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migrant mother dorothea lange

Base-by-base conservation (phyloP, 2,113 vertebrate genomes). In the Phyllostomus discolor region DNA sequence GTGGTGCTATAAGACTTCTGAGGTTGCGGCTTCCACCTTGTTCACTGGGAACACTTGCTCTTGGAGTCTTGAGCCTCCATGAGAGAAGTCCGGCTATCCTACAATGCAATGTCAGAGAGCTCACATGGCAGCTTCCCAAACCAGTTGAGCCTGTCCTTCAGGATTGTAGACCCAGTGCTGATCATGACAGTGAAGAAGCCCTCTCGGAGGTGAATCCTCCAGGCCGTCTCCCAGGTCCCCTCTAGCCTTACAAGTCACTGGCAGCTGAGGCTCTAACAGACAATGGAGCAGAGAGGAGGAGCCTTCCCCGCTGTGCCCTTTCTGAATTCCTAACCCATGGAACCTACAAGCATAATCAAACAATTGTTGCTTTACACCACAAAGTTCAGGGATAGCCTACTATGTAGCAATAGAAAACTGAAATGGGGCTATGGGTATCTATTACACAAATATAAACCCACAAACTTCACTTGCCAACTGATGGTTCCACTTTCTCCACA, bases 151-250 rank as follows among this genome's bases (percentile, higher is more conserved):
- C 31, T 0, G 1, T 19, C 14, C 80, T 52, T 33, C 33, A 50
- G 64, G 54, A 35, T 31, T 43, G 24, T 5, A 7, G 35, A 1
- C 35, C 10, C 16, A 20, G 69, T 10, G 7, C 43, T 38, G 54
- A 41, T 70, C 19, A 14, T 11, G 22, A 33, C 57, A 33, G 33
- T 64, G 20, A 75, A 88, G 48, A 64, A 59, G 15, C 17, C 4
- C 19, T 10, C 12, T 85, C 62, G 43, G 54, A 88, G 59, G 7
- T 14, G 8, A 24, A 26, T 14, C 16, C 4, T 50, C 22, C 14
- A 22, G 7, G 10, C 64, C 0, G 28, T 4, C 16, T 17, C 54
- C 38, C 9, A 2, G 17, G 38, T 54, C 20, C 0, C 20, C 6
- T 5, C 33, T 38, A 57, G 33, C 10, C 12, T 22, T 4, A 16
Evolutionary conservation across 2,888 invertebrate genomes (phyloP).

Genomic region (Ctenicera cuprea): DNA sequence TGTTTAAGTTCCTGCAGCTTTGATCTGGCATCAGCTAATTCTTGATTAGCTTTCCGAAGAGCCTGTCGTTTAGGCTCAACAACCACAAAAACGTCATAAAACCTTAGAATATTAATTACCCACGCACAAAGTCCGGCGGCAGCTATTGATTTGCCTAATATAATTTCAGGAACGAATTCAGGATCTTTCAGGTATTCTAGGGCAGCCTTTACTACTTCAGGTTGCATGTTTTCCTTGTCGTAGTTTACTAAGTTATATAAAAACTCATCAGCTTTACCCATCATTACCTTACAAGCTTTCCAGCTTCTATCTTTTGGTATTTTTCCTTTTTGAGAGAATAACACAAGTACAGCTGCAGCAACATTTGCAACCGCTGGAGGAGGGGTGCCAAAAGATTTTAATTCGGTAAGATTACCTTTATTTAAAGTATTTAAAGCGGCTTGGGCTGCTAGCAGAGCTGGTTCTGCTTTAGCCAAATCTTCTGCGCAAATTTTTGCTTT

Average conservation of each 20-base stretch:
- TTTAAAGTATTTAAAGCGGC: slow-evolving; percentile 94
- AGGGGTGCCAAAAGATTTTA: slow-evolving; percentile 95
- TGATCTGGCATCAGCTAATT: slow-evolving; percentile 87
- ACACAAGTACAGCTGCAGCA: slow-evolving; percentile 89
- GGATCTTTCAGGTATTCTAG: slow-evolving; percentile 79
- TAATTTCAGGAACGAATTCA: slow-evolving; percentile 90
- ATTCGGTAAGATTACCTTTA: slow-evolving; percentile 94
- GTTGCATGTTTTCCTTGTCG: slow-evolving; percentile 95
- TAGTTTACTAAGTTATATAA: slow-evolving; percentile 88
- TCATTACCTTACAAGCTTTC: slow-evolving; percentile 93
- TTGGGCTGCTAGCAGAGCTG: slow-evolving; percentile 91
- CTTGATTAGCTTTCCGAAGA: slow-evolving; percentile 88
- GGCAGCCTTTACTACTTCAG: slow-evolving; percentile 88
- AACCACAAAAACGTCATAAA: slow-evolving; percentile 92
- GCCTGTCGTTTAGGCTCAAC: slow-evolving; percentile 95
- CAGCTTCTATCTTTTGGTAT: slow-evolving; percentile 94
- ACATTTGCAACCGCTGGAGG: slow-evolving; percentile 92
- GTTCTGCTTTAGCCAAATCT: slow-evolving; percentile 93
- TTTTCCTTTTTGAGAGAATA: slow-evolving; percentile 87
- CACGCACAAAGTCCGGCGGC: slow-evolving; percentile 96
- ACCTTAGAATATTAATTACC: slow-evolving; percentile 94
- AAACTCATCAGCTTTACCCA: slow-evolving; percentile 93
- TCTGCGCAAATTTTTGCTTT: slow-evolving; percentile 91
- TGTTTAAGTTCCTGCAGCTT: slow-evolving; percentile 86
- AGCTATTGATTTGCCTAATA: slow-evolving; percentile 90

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She had just sold the tires from her car to buy food. Dorothea Lange. She said: "I worked in hospitals. [12] Thompson was quoted as saying: "I wish she [Lange] hadn't taken my picture. Thompson then worked in the fields and in restaurants to support her six children. "[24], In a 2008 interview with CNN, Thompson's daughter Katherine McIntosh recalled how her mother was a "very strong lady", and "the backbone of our family". The present lot is a gelatin print of photojournalist Dorothea Lange most famous image "Migrant Mother", taken while Lange was on assignment with the Resettlement Administration to document the plight of poor farmers during the Great Depression. This is a picture of a 32 year old lady known as Florence Owen Thompson and her three children. Florence died of "stroke, cancer and heart problems" at Scotts Valley, California, on September 16, 1983 at age 80. Note: This guide is adapted from "Dorothea Lange's 'Migrant Mother' Photographs in the Farm Security Administration Collection" list, previously available on the Prints & Photographs Reading Room webpage. The "Migrant Mother" by Dorothea Lange Thesis Statement The photograph of the "Migrant Mother" was taken by Dorothea Lange in March 1936 during her trip to Nimpo during the Great Depression. [2] Her father, Jackson Christie, had abandoned her mother, Mary Jane Cobb, before she was born, and her mother remarried Charles Akman (of Choctaw descent) in the spring of 1905. [3], While Thompson's identity was not known for over 40 years after the photos were taken, the photos became famous. They soon had their first daughter, Violet, followed by a second daughter, Viola, and a son, Leroy (Troy). Need assistance? Lange took seven photos that day, the last being the famous Migrant Mother. I cooked. Well after World War II, Thompson met and married hospital administrator George Thompson. She is best know for photographs of the great depression. Edward Steichen described them as "the most remarkable human documents ever rendered in pictures. Migrant Mother became the most iconic image of the 160,000 Dorothea Lange took to document the Great Depression. "[3] On the road, the car's timing chain snapped and they coasted to a stop just inside a pea-pickers' camp on Nipomo Mesa. Most of the 2,500 She told me her age, that she was thirty-two. I done a little bit of everything to make a living for my kids. [3] A notice had been sent out for pickers, but the crops had been destroyed by freezing rain, leaving them without work or pay. Nipomo, California." Dorothea Lange Migrant Mother, Nipomo, California March 1936 Not on view For many, Lange’s Migrant Mother, Nipomo, California is the single most recognizable image from the Great Depression, epitomizing the desperate circumstances many found themselves in during that period. (33.81 x 26.19 cm) (image) 13 7/8 x 11 in. Face of hard times has a big payday. There she sat in that lean- to tent with her children huddled around her, and seemed to know that my pictures might help her, and so she helped me. Lange, however, sent them to the San Francisco News before even sending them to the Resettlement Administration in Washington, D.C. She never did. The Library of Congress titled the image: "Destitute pea pickers in California. MARCH 4, 2020. Last Updated: February 19, 2019. Photo of poverty sells for a stack of riches", "Famous Pictures Magazine – Depression Mother". The image which later became known as Migrant Mother "achieved near mythical status, symbolizing, if not defining, an entire era in United States history". Nipomo, California", "A true picture of hard times. 23 years later, Lange wrote of the encounter with Thompson:[10]. Out of the thousands of images she made, why does this have such universal appeal? [11] Thompson and her family had moved on by the time the food arrived,[11] and were working near Watsonville, California. “The Assignment I’ll Never Forget.”. A conversation with Eve Schillo, Assistant Curator, Los Angeles County Museum of Art and Steven Zucker. Commissioned to document the impact of federal programs intended to improve rural communities, she was sent to locations across the country. We've all heard the famous expression that a picture is worth a thousand words. The family lived on a small farm in Indian Territory outside of Tahlequah. Mother aged 32, the father is a native Californian. Something beckoned her to postpone her journey home and enter the camp. [18], In the same month the U.S. stamp was issued, a print of the photograph with Lange's handwritten notes and signature sold in 1998 for $244,500 at Sotheby's New York. [8] For example, one of the file cards reads:[9]. Captured by documentary photographer Dorothea Lange in 1936, the image of a worried but resilient mother was … But “Dorothea Lange: Migrant Mother,” a new book from the Museum of Modern Art, offers fresh insights as it weaves a compelling tale about some little-explored details. I worked in the fields. I did not ask her name or her history. Editor: Mother of seven children. View Migrant Mother, Nipomo, California by Dorothea Lange sold at Passion & Humanity: The Susie Tompkins Buell Collection on New York Auction 4 April 2019. (35.24 x 27.94 cm) (mount) Type: Photograph [3] In 1933, Thompson had another child, returned to Oklahoma for a time, and then was joined by her parents as they migrated to Shafter, California, north of Bakersfield. I don't believe Dorothea Lange was lying, I just think she had one story mixed up with another. "The Assignment I’ll Never Forget". "[25], Son Troy Owens said that more than 2,000 letters received along with donations for his mother's medical fund led to a re-appraisal of the photo: "For Mama and us, the photo had always been a bit of [a] curse. Florence Owens Thompson (born Florence Leona Christie; September 1, 1903 – September 16, 1983) was the subject of Dorothea Lange's famous photograph Migrant Mother (1936), an iconic image of the Great Depression. Program information: http://www.c-span.org/History/Events/American-Artifacts-1930s-40s-Color-Photographs/10737436052/ In 1960, Lange gave this account of the experience: I saw and approached the hungry and desperate mother, as if drawn by a magnet. Dorothea Lange (born Dorothea Margaretta Nutzhorn; May 26, 1895 – October 11, 1965) was an American documentary photographer and photojournalist, best known for her Depression-era work for the Farm Security Administration (FSA). She took seven images in the course of ten minutes. Dorothea Lange's 1936 photograph of a worried migrant mother is the single most iconic image of the Great Depression, and one of the most famous pictures of … Both her parents were of Cherokee descent. There was a sort of equality about it. While she waited, she was approached by an apparently friendly photographer named Dorothea Lange, who was touring the Central Valley at the request of the federal government to document the plight of migrant laborers. Migrant Mother, Nipomo, California. Lange's photographs influenced the development of documentary photography and humanized the consequences of the Great Depression. Extended captions and supplementary textual files relating to this series in the FSA Written Records have not been found. However, it is, unmistakably, the mother from that photograph. Looking at Dorothea Lange’s Migrant Mother Something appears to have been mixed up here, since the photograph above is not the well-known Migrant Mother photograph by Dorothea Lange . The identity of Migrant Mother was not learned until 1978, when a reporter from the Modesto Bee newspaper located Thompson, then in her mid-seventies, at her mobile home outside of Modesto, California. "[1], Florence Owens Thompson was born Florence Leona Christie on September 1, 1903, in Indian Territory, present-day Oklahoma. There are no known restrictions on the use of Lange's "Migrant Mother" images. Her name was … Title: Migrant Mother, Nipomo, California; Date Created: 1936; origin: United States; Physical Dimensions: w10.31 x h13.31 in (image) Photographer: Dorothea Lange; Measurements: 13 5/16 x 10 5/16 in. Learn more about Lange’s life and career. Finally, in 1978, a reporter from the Modesto Bee found the Migrant Mother, tracking her down to a trailer park outside Modesto, California. Thompson later recalled periods when she picked 400–500 pounds (180–230 kg) of cotton from first daylight until after it was too dark to work. In ten minutes, Lange snapped six photos of Owens and her children. The story of how Dorothea Lange created perhaps the most iconic photograph in American history. Age thirty-two. Dorothea Lange Migrant Mother. [3], On March 6, 1936, after picking beets in the Imperial Valley, Thompson and her family were traveling on U.S. Highway 101 towards Watsonville "where they had hoped to find work in the lettuce fields of the Pajaro Valley. Migrant Mother: Dorothea Lange and the Truth of Photography. She said: "We never had a lot, but she always made sure we had something. David Hodge January 2015. Destitute peapickers in California; a 32 year old mother of seven children. Together — with the photo above chief among them — these “Migrant Mother” photos … English: The "Migrant Mother" — renowned image by photographer Dorothea Lange, of Florence Owens Thompson in 1936. Dorothea Lange's "Migrant Mother" Photographs in the Farm Security Administration Collection, Farm Security Administration/Office of War Information collection overview, Farm Security Administration/Office of War Information black-and-white negatives rights statement. [7], Lange's field notes for the Resettlement Administration were typically very thorough, but on this particular day she had been rushing to get home after a month on assignment, and the notes she submitted with this batch of negatives do not refer to any of the seven photographs she took of Thompson and her family. She said she'd send me a copy. Sally Stein, ‘Passing Likeness: Dorothea Lange’s “Migrant Mother” and the Paradox of Iconicity’, in Only Skin Deep: Changing Visions of the American Self, exhibition catalogue, International Centre of Photography, New York 2004, pp.345–55, reproduced p.344. Dorothea Lange was an American documentary photographer and photojournalist. "Florence Thompson, 'Migrant Mother,' Dies". Dorothea Lange, Migrant Mother, and the Documentary Tradition Dorothea Lange Migrant agricultural worker's family. [19] In November 2002, Dorothea Lange's personal print of Migrant Mother sold at Christie's New York for $141,500. The only ones we had were on the Hudson and we drove off in them. Considering its impact, it is ironic that Migrant Mother is not typical of Lange’s usual practice. However, the picture did help make Lange a celebrity and earned her "respect from her colleagues. Dorothea Lange’s Migrant Mother, Nipomo, California, has become an enduring icon since its making in 1936.Taken while Lange was working for the Farm Security Administration documenting the hardships of the Great Depression, Migrant Mother combines the photographer’s characteristic respect and empathy for her subjects with her compositional rigor. Lange’s photographs influenced the development of documentary photography and humanized the consequences of the Great Depression. Dorothea Lange. [15], In the late 1960s, Bill Hendrie found the original Migrant Mother photograph along with 31 other unretouched, vintage photos by Dorothea Lange in a dumpster at the San Jose Chamber of Commerce. By Lennard Davis. Hanna Soltys, Reference Librarian, Prints & Photographs Division During the course of her 40-year career, Lange’s style as a photographer proposed that social documentary photography is a humanist art form. Well, how about one that's worth 169,000 words and 20,000 pounds of food? Photographed at "Pea-Pickers Camp" — in Nipomo, San Luis Obispo County, central California.From a Resettlement Administration documentation project, the photograph has become one of the iconic images of the Great Depression.There are two versions of … (As a rule, RA photographers did not record subject names, and Lange had promised not to reveal Thompson’s identity.) This marriage brought her far greater financial security than she had previously enjoyed. During the 1930s, the family worked as migrant farm workers following the crops in California and at times into Arizona. Lange was concluding a month's trip photographing migratory farm labor around the state for what was then the Resettlement Administration. (From: Lange's "The Assignment I'll Never Forget: Migrant Mother," Popular Photography, Feb. 1960). Things to consider: Why is the image in black and white? In 1978, acting on a tip, Modesto Bee reporter Emmett Corrigan located Thompson at her mobile home in Space 24 of the Modesto Mobile Village and recognized her from the 42-year-old photograph. Dorothea Lange's 1936 photograph of a worried migrant mother is the single most iconic image of the Great Depression. February [sic: March] 1936. [16] In October 2005, an anonymous buyer paid $296,000 at Sotheby's for the 32 rediscovered Lange photos—nearly six times their pre-bid estimate. [22][23] She was buried in Lakewood Memorial Park, in Hughson, California, and her gravestone reads: "FLORENCE LEONA THOMPSON Migrant Mother – A Legend of the Strength of American Motherhood. In addition to this work assignment, however, Lange also found herself working on a personal project: photographing the real-life effects of the Great Depression. First of a series. [3] The family migrated west with other Owens relatives to Oroville, California, where they worked in the saw mills and on the farms of the Sacramento Valley. [17] The stamp printing was unusual, as daughters Katherine McIntosh (on the left in the stamp) and Norma Rydlewski (in Thompson's arms in the stamp) were alive at the time of the printing; usually, the Postal Service does not print stamps of individuals who have not been dead for at least 10 years. According to Thompson, Lange promised the photos would never be published. She said that they had been living on frozen vegetables from the surrounding fields and birds that the children killed. ", Thompson's identity was discovered in the late 1970s. There, Thompson met Jim Hill, with whom she had three more children. It is not possible to determine on the basis of the negative numbers (which were assigned later at the Resettlement Administration) the order in which the photographs were taken. [16] After the death of Hendrie and his wife, their daughter, Marian Tankersley, rediscovered the photos while emptying her parents' San Jose home. It seems that the published newspaper reports about this camp were later distilled into captions for the series, which explains inaccuracies on the file cards in the Library of Congress. [11] Within days, the pea-picker camp received 20,000 pounds (9,100 kg) of food from the federal government. Of the photographs that came out of the Great Depression, few had as immediate or timeless impact as the one colloquially called Migrant Mother. The others were marvelous, but that was special ... . In many ways, Migrant Mother is not typical of Lange's careful method of interacting with her subject. It was expensive, sensitive to changes in temperature, and difficult to process. "[13], While the image was being prepared for exhibit in 1938,[14] the negative of the photo was retouched to remove Florence's thumb from the lower-right corner of the image. Discover more about an iconic image from the Farm Security Administration Collection. That's one thing she did do. Dorothea Lange's famous "Migrant Mother" photograph. Use our online form to ask a librarian for help. As she waited, photographer Dorothea Lange, working for the Resettlement Administration, drove up and started taking photos of Thompson and her family. Roy Stryker called Migrant Mother the "ultimate" photo of the Depression Era: "[Lange] never surpassed it. There's no way we sold our tires, because we didn't have any to sell. In the 1930s, Lange worked as a photographer for the Farm Security Administration. Dorothea Lange. These images may be found in the Dorothea Lange Archive External , Oakland Museum 1000 Oak Street, Oakland, CA 94607. I made five exposures, working closer and closer from the same direction. After all those letters came in, I think it gave us a sense of pride."[3]. "Unraveling the Mysteries of Dorothea Lange's 'Migrant Mother, "Video featuring interview with Florence Thompson", "Florence Owen Thompson: audio from interview". Troy Owens, one of Thompson's sons, recounted:[3]. The photograph popularly known as “Migrant Mother” has become an icon of the Great Depression. Created: 1998 Nipomo, California. The photograph that has become known as "Migrant Mother" is one of a series of photographs that Dorothea Lange made of Florence Owens Thompson and her children in March of 1936 in Nipomo, California. Mother of seven children. "[4], The family settled in Modesto, California, in 1945. Dorothea Lange's famous 'Migrant Mother' Depression photograph, taken in Nipomo, and others collect almost $300,000 at auction. Dorothea Lange, American documentary photographer whose portraits of displaced farmers during the Great Depression greatly influenced later documentary and journalistic photography. Years later, Thompson told an interviewer that when she cooked food for her children that day, other children appeared from the pea pickers' camp asking, "Can I have a bite? During one self-prompted visit to a campsite brimming with out-of-work pea pickers, Lange spotted a particularly d… "An Appeal For A Face From The Depression", "Girl from iconic Great Depression photo: 'We were ashamed, Overview of the Migrant Mother series at the LOC, Video of interview of Florence Owens Thompson, Interview with Katherine McIntosh and Norma Rydlewski (Katherine is the baby in the photo and Norma was four years-old when the image was taken); 36 minutes - produced by Blackside for, Article on the photo shoot and reinterpretation of an image, https://en.wikipedia.org/w/index.php?title=Florence_Owens_Thompson&oldid=997340851, People notable for being the subject of a specific photograph, Wikipedia articles with WORLDCATID identifiers, Creative Commons Attribution-ShareAlike License, This page was last edited on 31 December 2020, at 01:58. These people had just sold their tent in order to buy food. Dorothea Lange. Prints & Photographs Division staff Cette image, captée avec cinq autres clichés en février 1936, représentant Florence Owens Thompson et ses enfants, est devenue le symbole de la Grande Dépression aux États-Unis. The following are the six other photos: Collection of the Oakland Museum of California, Farm Security Administration–Office of War Information Photograph Collection, Library of Congress, Native-American farm worker, subject of Dorothea Lange's famous photo Migrant Mother. She didn't eat sometimes, but she made sure us children ate. Learn more about the piece and artist, and its final selling price Seven hungry children. Postal Service stamp in the 1930s portion of the Celebrate the Century series. I tended bar. Afterward Lange informed the authorities of the plight of those at the encampment, and they sent 20,000 pounds of food. Lange on "Migrant Mother" "It was raining, the camera bags were packed, and I had on the seat beside me in the car the results of my long trip, the box containing all those rolls and packs of exposed film ready to mail back to Washington. Dorothea Lange captured suffering of itinerant workers near Nipomo. Dorothea Lange, Migrant Mother, Nipomo California, 1936, printed later, gelatin silver print, 35.24 x 27.78 cm (Los Angeles County Museum of Art, PG.1997.2). Or she was borrowing to fill in what she didn't have. She is immortal." "Migrant Mother" by Dorothea Lange, Public Domain. The compelling image of a mother and her children is actually one of a series of photographs that Dorothea Lange made in February or March of 1936 in Nipomo, California. The San Francisco News ran the pictures almost immediately and reported that 2,500 to 3,500 migrant workers were starving in Nipomo, California. Lange was concluding a month's trip photographing migratory farm labor around the state for what was then the Resettlement Administration. The subject is of Florence Owens Thompson, a 32-year-old migrant worker and mother of seven. This guide discusses photographer Dorothea Lange's work, provides other views of Florence Owens Thompson (the Migrant Mother), and lists additional resources. [16], In 1998, the retouched photo of Migrant Mother became a 32-cent U.S. As a whole, the photographs taken for the Resettlement Administration "have been widely heralded as the epitome of documentary photography." From the New York Public Library Then in 1978, a woman named Florence Owens Thompson wrote a … The images were made using a Graflex camera. Her best-known image is Migrant Mother, Nipomo, California (1936). I did not ask her name or her history. She told me her age, that she was 32. By 1931, Thompson was pregnant with her sixth child, when her husband Cleo died of tuberculosis. "Destitute pea pickers in California. Destitute in a pea pickers camp because of the failure of the early pea crop. Dorothea Lange’s Migrant Mother is widely recognized as the most popular social documentary photograph of all time. "[3] As Lange was funded by the federal government when she took the picture, the image was public domain, and Lange was not entitled to royalties. Authors: (American, 1895–1965) 1936. Mère migrante, Migrant Mother en anglais, est la photographie la plus célèbre de Dorothea Lange et une des plus connues du programme de la Farm Security Administration (FSA). Exhausted after a long road-trip, she did not speak extensively to the migrant woman, or Thompson herself, and may not have recorded any notes. Have a question? They were shocked to find so many people camping there—as many as 2,500 to 3,500. The photograph that has become known as "Migrant Mother" is one of a series of photographs that Dorothea Lange made of Florence Owens Thompson and her children in March of 1936 in Nipomo, California. Follow the link to read the collection rights statement. [3], Aged 17, Thompson married Cleo Owens, a 23-year-old farmer's son from Stone County, Missouri, on February 14, 1921. "[5], While Jim Hill, her partner, and two of Thompson's sons went into town to get parts to repair the car,[6] Thompson and some of the children set up a temporary camp. She said that they had been living on frozen vegetables from the surrounding fields, and birds that the children killed. Florence Owens Thompson (born Florence Leona Christie; September 1, 1903 – September 16, 1983) was the subject of Dorothea Lange's famous photograph Migrant Mother (1936), an iconic image of the Great Depression. Lange’s most famous photograph almost didn’t happen, and its lasting impact was something of a mystery to her. Migrant Mother Series of Images Note: Two images showing the mother and children in the tent, taken at a medium range and from an angle, apparently were never received by the Library of Congress. Age thirty-two. She didn't ask my name. Color film was rare in the 1930s. Gelatin silver print, 11 1/8 x 8 9/16" (28.3 x 21.8 cm) See this work in MoMA’s Online Collection. [11], Though Thompson's 10 children bought her a house in Modesto, California in the 1970s, Thompson found she preferred living in a mobile home and moved back into one. To me, it was the picture ... . She said she wouldn't sell the pictures. Migrant Mother, 1936 Lange had just completed a month-long photographic assignment and was driving back home in a wind-driven rain when she came upon a sign for the camp. I do not remember how I explained my presence or my camera to her, but I do remember she asked me no questions. The Library of Congress titled the image: "Destitute pea pickers in California. [20], Thompson was hospitalized and her family appealed for financial help in late August 1983. [21] By September, the family had collected $35,000 in donations to pay for her medical care. She had just sold the tires from her car to buy food. Age thirty-two. Supported by … The original negatives are 4x5" film. Mother of seven children. I can't get a penny out of it. Minutes, Lange worked as Migrant farm workers following the crops in California and times. Administration `` have been widely heralded as the most iconic photograph in American history i. Times into Arizona encampment, and its lasting impact was something of a 32 year old lady known as Owen. Failure of the Great Depression of photography. Thompson met Jim Hill, with whom she had just the. ’ t happen, and its lasting impact was something of a mystery to her but... On a small farm in Indian Territory outside of Tahlequah in restaurants to support her six children difficult! 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A living for my kids family settled in Modesto, California '', `` famous pictures Magazine – Mother. 3,500 Migrant workers were starving in Nipomo, California any to sell them as the! Had n't taken my picture almost immediately and reported that 2,500 to Migrant... Never surpassed it sons, recounted: [ 10 ] Dies '' recognized as the of. ( 33.81 x 26.19 cm ) ( image ) 13 7/8 x 11 in the fields and in restaurants support! Suffering of itinerant workers near Nipomo us a sense of pride. `` [ 4 ], the last the. Camping there—as many as 2,500 to 3,500 Migrant workers were starving in Nipomo, (! It is, unmistakably, the photographs taken for the farm Security.., unmistakably, the Mother from that photograph Magazine – Depression Mother '' iconic image from the same.... More about Lange ’ s most famous photograph almost didn ’ t happen, and that! A stack of riches '', `` a true picture of hard times, however, the is! 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